Opinion: Are vegan alternatives really better for the environment?


Ella Adams, Managing Editor

App State is an environmentally conscious campus. In 2019, the university was awarded a “gold rating” of 73.93/100 by the Sustainability Tracking, Assessment & Rating System and in 2018, the Faculty Senate unanimously passed a resolution of a climate-neutral campus by 2035. App State’s advancements in sustainability wouldn’t be possible without its students making an effort to be eco-friendly. Students have consistently pushed for progressive change to make the school more green. The campus’s composting program and efforts to improve the sustainability of the AppalCart are both examples of initiatives that have received support from students.

One of the most effective ways to decrease individual impact on the environment is vegan alternatives. App State offers many vegan and vegetarian options in the dining halls and it’s relatively accessible to eat a vegan diet on campus. But, animal products are not limited to the food we eat: they’re also in our cosmetics and clothing. It seems like a no-brainer to switch out your half-and-half for oat milk in your morning coffee or buy cheaper faux leather shoes instead of real leather shoes. With so many vegan alternatives on the market hailed as the solution to climate change, it begs the question: are they really better for the environment?

Meat vs. Meat alternatives

Animal agriculture damages the environment and requires an astonishing amount of natural resources to produce. For example, 1,800 gallons of water are consumed to produce one pound of beef and 576 gallons to produce one pound of pork. On the other hand, one pound of corn requires 216 gallons to produce. Plants are objectively better for the environment than meat. According to a report by the Humane Party, “plant-based agriculture grows 512% more pounds of food than animal-based agriculture on 69% of the mass of land that animal-based agriculture uses.” Plant-based agriculture also emits considerably less greenhouse gases than animal-based. Animal agriculture accounts for 9% of carbon dioxide emissions, 37% of methane emissions, which is 25 times more potent than CO2 and 65% of nitrous oxide emissions, which is about 300 times more potent than CO2. So, meat alternatives are the better choice if you’re going for a more eco-friendly diet.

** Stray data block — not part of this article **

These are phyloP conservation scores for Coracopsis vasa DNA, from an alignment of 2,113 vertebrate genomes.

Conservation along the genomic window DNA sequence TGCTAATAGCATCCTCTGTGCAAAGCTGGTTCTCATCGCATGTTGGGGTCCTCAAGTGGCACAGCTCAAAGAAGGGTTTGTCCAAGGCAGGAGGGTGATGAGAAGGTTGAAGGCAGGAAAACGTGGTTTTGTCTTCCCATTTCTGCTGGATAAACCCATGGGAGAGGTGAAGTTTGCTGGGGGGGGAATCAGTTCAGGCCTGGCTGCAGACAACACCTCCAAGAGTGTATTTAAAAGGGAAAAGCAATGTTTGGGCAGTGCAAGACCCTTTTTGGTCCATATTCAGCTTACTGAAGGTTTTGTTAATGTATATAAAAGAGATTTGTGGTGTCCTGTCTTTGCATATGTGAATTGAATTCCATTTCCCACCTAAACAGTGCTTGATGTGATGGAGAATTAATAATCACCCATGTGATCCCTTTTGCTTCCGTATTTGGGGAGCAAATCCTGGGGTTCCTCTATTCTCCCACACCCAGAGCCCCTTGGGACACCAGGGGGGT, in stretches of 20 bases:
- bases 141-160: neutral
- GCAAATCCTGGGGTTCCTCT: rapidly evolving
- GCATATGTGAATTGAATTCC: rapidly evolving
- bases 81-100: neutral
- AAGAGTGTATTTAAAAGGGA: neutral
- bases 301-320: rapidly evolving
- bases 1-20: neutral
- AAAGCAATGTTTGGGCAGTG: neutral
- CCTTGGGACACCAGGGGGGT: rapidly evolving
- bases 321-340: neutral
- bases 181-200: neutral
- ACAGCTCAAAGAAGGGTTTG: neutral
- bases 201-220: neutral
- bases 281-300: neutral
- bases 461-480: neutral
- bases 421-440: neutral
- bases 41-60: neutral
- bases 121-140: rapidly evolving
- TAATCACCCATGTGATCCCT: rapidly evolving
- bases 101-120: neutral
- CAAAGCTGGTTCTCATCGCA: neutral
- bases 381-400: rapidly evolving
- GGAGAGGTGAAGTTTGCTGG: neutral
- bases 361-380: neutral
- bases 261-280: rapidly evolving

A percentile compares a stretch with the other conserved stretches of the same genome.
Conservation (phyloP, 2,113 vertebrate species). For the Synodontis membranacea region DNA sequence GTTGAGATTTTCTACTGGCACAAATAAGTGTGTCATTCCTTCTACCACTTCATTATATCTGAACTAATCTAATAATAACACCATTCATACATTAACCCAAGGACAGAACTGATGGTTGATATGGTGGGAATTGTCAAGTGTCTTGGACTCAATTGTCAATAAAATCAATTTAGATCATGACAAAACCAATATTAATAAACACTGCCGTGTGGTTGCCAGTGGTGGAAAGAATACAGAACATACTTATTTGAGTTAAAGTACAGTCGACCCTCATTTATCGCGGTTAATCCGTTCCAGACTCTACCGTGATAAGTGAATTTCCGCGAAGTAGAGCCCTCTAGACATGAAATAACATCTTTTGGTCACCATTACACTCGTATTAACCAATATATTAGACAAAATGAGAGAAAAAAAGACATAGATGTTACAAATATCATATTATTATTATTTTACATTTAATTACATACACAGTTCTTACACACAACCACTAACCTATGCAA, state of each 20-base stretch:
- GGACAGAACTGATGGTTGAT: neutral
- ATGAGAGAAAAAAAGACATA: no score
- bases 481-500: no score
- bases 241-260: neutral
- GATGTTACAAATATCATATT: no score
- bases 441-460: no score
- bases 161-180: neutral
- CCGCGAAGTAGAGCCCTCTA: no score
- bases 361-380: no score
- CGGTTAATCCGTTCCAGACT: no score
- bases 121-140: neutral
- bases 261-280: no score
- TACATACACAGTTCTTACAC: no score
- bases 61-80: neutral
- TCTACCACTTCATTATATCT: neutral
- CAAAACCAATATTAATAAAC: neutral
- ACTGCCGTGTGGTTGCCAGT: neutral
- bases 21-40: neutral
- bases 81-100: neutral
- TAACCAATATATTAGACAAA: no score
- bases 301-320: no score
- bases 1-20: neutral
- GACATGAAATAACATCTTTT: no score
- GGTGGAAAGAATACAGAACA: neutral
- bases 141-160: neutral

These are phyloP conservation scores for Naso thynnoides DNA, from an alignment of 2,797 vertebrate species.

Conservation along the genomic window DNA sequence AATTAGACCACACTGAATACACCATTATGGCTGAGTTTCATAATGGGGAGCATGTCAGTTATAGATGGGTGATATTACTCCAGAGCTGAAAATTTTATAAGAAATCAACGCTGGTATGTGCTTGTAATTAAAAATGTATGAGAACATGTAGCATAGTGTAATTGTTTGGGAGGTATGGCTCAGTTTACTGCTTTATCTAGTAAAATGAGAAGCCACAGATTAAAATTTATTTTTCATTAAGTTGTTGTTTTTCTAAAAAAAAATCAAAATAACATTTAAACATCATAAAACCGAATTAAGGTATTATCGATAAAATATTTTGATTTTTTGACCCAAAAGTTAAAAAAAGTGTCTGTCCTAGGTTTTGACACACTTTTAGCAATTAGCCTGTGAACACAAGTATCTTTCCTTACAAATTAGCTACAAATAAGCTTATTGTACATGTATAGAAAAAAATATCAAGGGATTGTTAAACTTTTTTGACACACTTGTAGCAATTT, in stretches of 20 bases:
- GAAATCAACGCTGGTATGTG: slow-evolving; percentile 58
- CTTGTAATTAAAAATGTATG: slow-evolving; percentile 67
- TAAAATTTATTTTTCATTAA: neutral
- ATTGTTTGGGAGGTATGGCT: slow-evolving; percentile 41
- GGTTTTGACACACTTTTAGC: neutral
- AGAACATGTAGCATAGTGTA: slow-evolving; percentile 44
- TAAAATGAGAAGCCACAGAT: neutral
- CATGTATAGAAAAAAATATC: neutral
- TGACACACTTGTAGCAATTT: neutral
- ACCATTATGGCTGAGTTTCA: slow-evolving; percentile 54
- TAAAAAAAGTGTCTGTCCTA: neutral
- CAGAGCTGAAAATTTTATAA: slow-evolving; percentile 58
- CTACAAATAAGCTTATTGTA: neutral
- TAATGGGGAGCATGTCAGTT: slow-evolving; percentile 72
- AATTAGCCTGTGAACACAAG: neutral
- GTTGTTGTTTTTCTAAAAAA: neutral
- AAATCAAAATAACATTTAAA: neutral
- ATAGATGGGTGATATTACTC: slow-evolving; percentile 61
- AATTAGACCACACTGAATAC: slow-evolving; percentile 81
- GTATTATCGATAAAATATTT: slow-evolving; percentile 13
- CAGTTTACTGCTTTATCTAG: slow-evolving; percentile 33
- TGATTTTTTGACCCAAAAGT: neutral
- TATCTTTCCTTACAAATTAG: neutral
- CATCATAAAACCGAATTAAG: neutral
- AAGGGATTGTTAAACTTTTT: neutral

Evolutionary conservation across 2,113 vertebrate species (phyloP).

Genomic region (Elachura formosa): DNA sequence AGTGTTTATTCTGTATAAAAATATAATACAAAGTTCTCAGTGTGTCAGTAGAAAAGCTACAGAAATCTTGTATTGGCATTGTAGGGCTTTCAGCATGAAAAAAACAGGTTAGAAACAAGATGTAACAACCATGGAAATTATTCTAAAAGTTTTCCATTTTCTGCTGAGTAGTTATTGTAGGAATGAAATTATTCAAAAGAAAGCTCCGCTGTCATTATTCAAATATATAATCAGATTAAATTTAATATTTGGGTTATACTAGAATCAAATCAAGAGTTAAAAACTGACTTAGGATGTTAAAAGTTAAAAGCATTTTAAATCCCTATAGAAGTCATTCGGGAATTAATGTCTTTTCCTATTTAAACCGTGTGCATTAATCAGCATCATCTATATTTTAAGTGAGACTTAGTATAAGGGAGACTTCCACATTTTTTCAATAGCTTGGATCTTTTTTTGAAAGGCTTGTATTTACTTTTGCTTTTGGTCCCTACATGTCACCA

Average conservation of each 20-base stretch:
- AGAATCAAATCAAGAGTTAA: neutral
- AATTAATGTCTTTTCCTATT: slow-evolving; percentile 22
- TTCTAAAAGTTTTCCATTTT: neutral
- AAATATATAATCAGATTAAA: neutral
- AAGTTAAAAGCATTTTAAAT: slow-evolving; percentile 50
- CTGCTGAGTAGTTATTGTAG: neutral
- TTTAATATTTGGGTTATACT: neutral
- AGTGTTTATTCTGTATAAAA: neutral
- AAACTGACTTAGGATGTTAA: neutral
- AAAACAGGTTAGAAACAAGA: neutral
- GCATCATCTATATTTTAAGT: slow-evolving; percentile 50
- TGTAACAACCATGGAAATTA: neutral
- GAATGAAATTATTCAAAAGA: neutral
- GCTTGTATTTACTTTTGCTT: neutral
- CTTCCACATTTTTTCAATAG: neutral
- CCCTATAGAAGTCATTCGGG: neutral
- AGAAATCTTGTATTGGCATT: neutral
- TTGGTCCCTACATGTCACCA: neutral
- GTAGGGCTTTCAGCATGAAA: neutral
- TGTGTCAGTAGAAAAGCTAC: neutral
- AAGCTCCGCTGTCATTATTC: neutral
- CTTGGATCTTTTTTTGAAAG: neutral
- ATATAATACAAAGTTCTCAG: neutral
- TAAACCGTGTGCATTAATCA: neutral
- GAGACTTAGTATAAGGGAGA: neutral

Dairy milk vs. Milk alternatives

Dairy production has many similar issues as meat production. Cows use a ton of water and land and they emit methane, a greenhouse gas 23 times more potent than carbon dioxide. Milk alternatives, including almond milk, coconut milk and oat milk, are the better option because they have a substantially smaller environmental impact. Among milk alternatives, almond milk uses the most amount of water in production at about 322 gallons of water per gallon of almond milk. But, that’s still far less than dairy which requires about 548 gallons of water per gallon of milk. If you’re really worried about your environmental impact, soy milk uses the least water in production at 92 gallons of water per gallon, with oat milk as a close second. 

Vegan leather vs. Leather

Leather is one of the rare instances where the vegan option is not better for the environment. Most vegan leather is plastic and degrades much faster than real leather. Leather is a byproduct of the beef industry. Demand for beef is not going anywhere, so we might as well use the leather instead of throwing it away. Plus, leather is biodegradable and lasts much longer than faux leather. Vegan leather creates unnecessary plastic waste, go for the real deal.

Traditional cosmetics vs. Vegan cosmetics

Many cosmetic monoliths such as Clinique and Estée Lauder use animal products in their makeup, perfume, skin care and other merchandise. Beeswax, lanolin (oil derived from wool), squalene (which used to be derived from shark liver oil but is mostly derived from alternative sources now), gelatin and carmine (a dye made from beetles) are common ingredients used in cosmetics. If you can get over putting beetles and wool oil on your face, then go ahead, but are the alternatives better for the planet? Yes and no. Cosmetics is a loosely regulated industry so a lot of questionable chemicals go into its products. Vegan brands tend to be more ingredient conscious, but they still are held to the same standards, or lack of standards, as other brands. Cosmetics as a whole is an incredibly wasteful industry, creating heaps of plastic waste. If you’re really committed to saving the planet, staying away from cosmetics altogether is the way to go, but that’s not reasonable. Some vegan brands do make more of an effort to reduce packaging, be mindful of carbon emissions and source local, organic and safe ingredients. Vegan cosmetics is the lesser of the two evils. 

In short, most vegan alternatives are better for the environment. Any effort to reduce your personal environmental impact is good. Given, there’s not much individuals can do because corporations are the main drivers of climate change, but the market is shifting to favor more eco-friendly options and we might as well take advantage of them.